In February, President Obama signed an aviation bill requiring the Federal Aviation Administration to make plans to integrate drones into American airspace.
The president included this provision in the FAA’s funding bill. Here is a link to an interview with John Villasenor, who has been writing about drones in Scientific American for a while now. This interview (from NPR), is mostly about privacy concerns due to this new requirement, but near the end of the interview, he hits on what we, as pilots, are most interested in – at least at this stage – which is the FAA’s mission to provide the safest, most efficient aerospace system in the world.
The FAA, I think, has done a bang-up job with this, as flying is by far the safest form of transportation today. I’ll be very interested to see how the FAA plans to integrate Unmanned Aerial Vehicles (UAVs) into the National Airspace System (NAS). Here is an FAA Fact sheet from late 2010 (Fact Sheet – Unmanned Aircraft Systems (UAS)).
Immediately in this paper, the FAA states that “It is critical that aircraft do not endanger other users of the NAS or compromise the safety of persons or property on the ground.” Since UAVs cannot “see and avoid” – which is a primary requirement for manned aircraft – will the addition of UAVs to our airspace put a bigger burden on us – old-fashioned manned aircraft pilots – to see and avoid drones? What if the drone is small enough to fit in the palm of your hand? We won’t see that size of aircraft, even if we happen to be the best traffic scanner in the world. Will ADS-B play a role (such as providing Traffic Collision Avoidance System (TCAS)-like “Resolution Advisories” to the drone and forcing the drone to move out of the way of other aircraft)?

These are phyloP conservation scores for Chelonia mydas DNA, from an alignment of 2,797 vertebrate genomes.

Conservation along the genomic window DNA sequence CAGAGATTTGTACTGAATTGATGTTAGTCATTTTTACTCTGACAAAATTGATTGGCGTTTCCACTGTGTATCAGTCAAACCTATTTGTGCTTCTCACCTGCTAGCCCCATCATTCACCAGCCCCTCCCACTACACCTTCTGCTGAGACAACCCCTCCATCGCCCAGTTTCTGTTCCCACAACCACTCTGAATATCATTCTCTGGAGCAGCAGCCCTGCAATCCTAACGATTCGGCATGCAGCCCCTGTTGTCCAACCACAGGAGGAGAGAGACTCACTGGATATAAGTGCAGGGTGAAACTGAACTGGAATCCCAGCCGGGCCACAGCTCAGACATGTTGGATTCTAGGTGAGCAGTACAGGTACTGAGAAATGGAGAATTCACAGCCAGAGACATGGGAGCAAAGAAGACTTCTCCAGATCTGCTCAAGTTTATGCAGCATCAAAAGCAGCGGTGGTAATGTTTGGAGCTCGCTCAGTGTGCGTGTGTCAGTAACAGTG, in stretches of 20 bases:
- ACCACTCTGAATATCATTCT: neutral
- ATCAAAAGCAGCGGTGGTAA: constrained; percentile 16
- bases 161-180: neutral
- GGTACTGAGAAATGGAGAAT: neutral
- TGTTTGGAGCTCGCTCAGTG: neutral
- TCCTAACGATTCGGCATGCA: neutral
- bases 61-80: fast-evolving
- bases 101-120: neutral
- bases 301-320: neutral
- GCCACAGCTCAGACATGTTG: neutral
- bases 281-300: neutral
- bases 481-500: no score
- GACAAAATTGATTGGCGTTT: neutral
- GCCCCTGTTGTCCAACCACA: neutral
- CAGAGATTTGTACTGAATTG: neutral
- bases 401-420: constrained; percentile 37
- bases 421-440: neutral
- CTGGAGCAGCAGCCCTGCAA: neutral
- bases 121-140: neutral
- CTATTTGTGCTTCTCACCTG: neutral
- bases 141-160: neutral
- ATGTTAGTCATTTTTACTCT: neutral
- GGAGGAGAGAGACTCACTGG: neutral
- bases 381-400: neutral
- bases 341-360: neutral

This is a very interesting (and very important) topic for pilots to be aware of.
Let us know what you think about UAVs in the comments!